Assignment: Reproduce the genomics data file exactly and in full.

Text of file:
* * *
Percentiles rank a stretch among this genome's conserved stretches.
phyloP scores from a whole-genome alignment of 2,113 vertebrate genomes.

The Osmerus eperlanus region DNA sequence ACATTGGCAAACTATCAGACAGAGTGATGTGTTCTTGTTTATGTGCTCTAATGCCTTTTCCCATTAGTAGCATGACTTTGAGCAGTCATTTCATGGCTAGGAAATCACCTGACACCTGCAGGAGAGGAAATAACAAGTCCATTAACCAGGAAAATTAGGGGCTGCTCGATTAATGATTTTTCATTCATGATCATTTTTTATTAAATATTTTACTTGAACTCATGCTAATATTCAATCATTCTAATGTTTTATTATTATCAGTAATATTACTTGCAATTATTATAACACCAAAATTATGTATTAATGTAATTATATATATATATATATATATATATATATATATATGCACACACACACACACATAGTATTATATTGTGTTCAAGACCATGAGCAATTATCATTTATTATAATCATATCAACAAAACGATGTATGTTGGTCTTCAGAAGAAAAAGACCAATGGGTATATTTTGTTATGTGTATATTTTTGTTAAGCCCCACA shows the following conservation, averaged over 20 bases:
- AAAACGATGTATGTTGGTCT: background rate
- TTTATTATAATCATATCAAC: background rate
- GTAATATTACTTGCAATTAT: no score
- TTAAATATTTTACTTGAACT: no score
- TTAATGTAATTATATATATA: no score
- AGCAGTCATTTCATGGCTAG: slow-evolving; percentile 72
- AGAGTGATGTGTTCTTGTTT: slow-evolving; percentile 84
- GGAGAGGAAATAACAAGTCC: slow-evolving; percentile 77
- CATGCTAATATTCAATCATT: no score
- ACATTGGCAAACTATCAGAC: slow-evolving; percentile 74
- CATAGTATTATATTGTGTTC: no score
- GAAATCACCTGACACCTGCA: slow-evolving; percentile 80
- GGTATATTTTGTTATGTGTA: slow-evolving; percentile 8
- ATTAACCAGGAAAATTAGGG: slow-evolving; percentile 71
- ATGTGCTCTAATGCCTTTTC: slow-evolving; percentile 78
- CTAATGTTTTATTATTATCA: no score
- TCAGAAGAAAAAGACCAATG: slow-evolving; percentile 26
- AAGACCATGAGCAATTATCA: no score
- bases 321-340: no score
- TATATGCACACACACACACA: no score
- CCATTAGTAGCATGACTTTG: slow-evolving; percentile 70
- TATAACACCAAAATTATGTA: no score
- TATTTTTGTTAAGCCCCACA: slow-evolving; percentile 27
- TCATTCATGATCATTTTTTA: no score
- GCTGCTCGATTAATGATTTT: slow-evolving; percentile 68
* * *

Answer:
Percentiles rank a stretch among this genome's conserved stretches.
phyloP scores from a whole-genome alignment of 2,113 vertebrate genomes.

The Osmerus eperlanus region DNA sequence ACATTGGCAAACTATCAGACAGAGTGATGTGTTCTTGTTTATGTGCTCTAATGCCTTTTCCCATTAGTAGCATGACTTTGAGCAGTCATTTCATGGCTAGGAAATCACCTGACACCTGCAGGAGAGGAAATAACAAGTCCATTAACCAGGAAAATTAGGGGCTGCTCGATTAATGATTTTTCATTCATGATCATTTTTTATTAAATATTTTACTTGAACTCATGCTAATATTCAATCATTCTAATGTTTTATTATTATCAGTAATATTACTTGCAATTATTATAACACCAAAATTATGTATTAATGTAATTATATATATATATATATATATATATATATATATATGCACACACACACACACATAGTATTATATTGTGTTCAAGACCATGAGCAATTATCATTTATTATAATCATATCAACAAAACGATGTATGTTGGTCTTCAGAAGAAAAAGACCAATGGGTATATTTTGTTATGTGTATATTTTTGTTAAGCCCCACA shows the following conservation, averaged over 20 bases:
- AAAACGATGTATGTTGGTCT: background rate
- TTTATTATAATCATATCAAC: background rate
- GTAATATTACTTGCAATTAT: no score
- TTAAATATTTTACTTGAACT: no score
- TTAATGTAATTATATATATA: no score
- AGCAGTCATTTCATGGCTAG: slow-evolving; percentile 72
- AGAGTGATGTGTTCTTGTTT: slow-evolving; percentile 84
- GGAGAGGAAATAACAAGTCC: slow-evolving; percentile 77
- CATGCTAATATTCAATCATT: no score
- ACATTGGCAAACTATCAGAC: slow-evolving; percentile 74
- CATAGTATTATATTGTGTTC: no score
- GAAATCACCTGACACCTGCA: slow-evolving; percentile 80
- GGTATATTTTGTTATGTGTA: slow-evolving; percentile 8
- ATTAACCAGGAAAATTAGGG: slow-evolving; percentile 71
- ATGTGCTCTAATGCCTTTTC: slow-evolving; percentile 78
- CTAATGTTTTATTATTATCA: no score
- TCAGAAGAAAAAGACCAATG: slow-evolving; percentile 26
- AAGACCATGAGCAATTATCA: no score
- bases 321-340: no score
- TATATGCACACACACACACA: no score
- CCATTAGTAGCATGACTTTG: slow-evolving; percentile 70
- TATAACACCAAAATTATGTA: no score
- TATTTTTGTTAAGCCCCACA: slow-evolving; percentile 27
- TCATTCATGATCATTTTTTA: no score
- GCTGCTCGATTAATGATTTT: slow-evolving; percentile 68